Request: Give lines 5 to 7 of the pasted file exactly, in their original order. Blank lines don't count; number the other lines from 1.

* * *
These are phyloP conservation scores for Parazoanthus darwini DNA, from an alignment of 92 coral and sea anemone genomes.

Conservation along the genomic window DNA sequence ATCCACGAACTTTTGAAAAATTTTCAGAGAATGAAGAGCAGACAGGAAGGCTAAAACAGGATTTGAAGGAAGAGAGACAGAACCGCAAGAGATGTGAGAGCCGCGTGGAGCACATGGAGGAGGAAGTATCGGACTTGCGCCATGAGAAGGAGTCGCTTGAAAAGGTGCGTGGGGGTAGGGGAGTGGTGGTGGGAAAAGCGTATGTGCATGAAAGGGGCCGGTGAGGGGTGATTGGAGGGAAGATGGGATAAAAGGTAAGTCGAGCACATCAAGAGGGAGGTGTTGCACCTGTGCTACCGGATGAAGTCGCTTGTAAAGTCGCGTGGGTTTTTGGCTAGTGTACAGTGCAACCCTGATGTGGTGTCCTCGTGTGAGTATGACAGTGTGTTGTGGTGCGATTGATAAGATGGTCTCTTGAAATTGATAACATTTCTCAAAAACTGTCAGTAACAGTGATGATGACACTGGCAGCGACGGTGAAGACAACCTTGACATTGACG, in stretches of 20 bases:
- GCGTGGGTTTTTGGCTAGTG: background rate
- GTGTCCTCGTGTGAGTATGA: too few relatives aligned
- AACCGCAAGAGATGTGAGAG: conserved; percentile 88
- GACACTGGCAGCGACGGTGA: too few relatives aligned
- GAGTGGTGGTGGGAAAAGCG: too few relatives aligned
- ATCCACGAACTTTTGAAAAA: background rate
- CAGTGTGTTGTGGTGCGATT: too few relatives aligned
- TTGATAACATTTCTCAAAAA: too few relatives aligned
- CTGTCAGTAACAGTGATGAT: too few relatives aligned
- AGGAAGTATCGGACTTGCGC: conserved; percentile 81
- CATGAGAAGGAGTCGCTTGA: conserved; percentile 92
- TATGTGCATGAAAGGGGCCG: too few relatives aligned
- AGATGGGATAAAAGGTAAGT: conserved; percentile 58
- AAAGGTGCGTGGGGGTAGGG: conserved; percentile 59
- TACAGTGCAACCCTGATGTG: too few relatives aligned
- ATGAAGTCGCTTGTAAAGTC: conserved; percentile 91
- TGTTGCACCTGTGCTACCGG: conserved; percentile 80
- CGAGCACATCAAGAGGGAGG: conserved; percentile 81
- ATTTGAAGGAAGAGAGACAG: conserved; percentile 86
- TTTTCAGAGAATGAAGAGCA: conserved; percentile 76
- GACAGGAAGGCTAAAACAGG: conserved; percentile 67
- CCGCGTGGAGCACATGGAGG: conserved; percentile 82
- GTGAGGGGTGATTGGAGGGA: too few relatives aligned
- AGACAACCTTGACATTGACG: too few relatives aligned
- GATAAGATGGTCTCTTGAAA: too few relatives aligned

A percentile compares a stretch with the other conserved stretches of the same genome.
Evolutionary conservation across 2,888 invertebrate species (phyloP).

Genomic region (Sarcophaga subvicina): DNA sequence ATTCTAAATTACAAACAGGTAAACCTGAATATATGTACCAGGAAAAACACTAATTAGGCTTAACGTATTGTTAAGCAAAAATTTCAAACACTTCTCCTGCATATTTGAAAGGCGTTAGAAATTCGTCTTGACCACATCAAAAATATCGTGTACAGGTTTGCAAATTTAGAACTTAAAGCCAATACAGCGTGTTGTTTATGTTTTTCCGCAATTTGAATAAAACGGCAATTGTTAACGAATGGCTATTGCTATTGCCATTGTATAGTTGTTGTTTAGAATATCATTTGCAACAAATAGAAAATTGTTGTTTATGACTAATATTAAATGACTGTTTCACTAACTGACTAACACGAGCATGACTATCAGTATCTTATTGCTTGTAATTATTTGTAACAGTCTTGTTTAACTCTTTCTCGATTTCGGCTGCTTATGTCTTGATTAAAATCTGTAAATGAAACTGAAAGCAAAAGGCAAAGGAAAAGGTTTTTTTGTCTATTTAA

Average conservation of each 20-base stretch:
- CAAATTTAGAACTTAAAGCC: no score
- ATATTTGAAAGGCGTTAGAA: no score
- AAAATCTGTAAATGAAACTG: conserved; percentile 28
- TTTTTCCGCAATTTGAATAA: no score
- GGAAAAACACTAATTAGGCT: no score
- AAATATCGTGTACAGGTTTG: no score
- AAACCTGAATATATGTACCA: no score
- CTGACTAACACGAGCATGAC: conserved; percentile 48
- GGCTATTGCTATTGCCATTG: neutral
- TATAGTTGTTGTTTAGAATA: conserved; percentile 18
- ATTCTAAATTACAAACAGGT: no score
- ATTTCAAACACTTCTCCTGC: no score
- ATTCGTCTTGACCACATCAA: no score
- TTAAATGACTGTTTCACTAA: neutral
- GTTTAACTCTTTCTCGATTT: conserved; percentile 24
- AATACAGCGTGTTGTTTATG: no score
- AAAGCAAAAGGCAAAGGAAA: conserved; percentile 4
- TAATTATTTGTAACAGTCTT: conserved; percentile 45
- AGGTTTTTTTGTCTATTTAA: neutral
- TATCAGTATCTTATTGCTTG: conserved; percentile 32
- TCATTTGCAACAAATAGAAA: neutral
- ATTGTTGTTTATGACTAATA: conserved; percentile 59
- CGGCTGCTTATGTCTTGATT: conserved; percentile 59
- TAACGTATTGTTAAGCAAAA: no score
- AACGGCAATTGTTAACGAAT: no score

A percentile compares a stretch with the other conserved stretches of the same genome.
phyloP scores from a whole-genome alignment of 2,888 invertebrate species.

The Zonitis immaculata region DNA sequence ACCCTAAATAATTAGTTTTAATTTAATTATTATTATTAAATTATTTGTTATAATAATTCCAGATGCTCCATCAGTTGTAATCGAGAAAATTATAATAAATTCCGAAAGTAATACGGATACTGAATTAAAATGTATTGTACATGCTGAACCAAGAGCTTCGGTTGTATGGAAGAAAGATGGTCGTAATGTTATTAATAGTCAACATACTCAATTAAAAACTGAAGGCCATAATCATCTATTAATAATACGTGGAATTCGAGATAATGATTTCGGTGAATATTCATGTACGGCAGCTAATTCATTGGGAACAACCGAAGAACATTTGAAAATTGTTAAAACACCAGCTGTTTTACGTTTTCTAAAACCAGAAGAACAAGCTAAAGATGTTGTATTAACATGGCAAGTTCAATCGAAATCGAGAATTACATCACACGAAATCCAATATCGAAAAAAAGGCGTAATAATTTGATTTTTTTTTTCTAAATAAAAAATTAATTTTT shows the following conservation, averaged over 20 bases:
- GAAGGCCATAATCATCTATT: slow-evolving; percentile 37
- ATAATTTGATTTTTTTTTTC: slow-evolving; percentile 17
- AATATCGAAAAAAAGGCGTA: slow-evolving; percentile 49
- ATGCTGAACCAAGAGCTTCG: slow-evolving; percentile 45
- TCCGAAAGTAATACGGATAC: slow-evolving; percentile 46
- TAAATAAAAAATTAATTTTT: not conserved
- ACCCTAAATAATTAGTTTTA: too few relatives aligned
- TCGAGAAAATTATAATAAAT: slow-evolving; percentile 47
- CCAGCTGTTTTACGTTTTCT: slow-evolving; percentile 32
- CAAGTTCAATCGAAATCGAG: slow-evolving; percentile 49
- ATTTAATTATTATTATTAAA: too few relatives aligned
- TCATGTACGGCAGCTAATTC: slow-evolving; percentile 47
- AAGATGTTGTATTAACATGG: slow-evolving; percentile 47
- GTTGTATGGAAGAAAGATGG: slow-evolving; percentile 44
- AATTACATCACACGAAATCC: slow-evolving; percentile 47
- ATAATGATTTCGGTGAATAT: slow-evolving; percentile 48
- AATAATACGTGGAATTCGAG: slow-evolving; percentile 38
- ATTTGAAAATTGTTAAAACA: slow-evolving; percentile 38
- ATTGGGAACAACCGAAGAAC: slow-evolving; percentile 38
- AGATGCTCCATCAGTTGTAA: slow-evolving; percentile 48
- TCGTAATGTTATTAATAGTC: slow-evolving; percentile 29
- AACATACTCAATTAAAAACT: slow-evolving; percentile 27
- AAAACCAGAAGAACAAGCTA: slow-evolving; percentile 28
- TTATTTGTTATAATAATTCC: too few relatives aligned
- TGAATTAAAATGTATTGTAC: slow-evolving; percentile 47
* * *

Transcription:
- AACCGCAAGAGATGTGAGAG: conserved; percentile 88
- GACACTGGCAGCGACGGTGA: too few relatives aligned
- GAGTGGTGGTGGGAAAAGCG: too few relatives aligned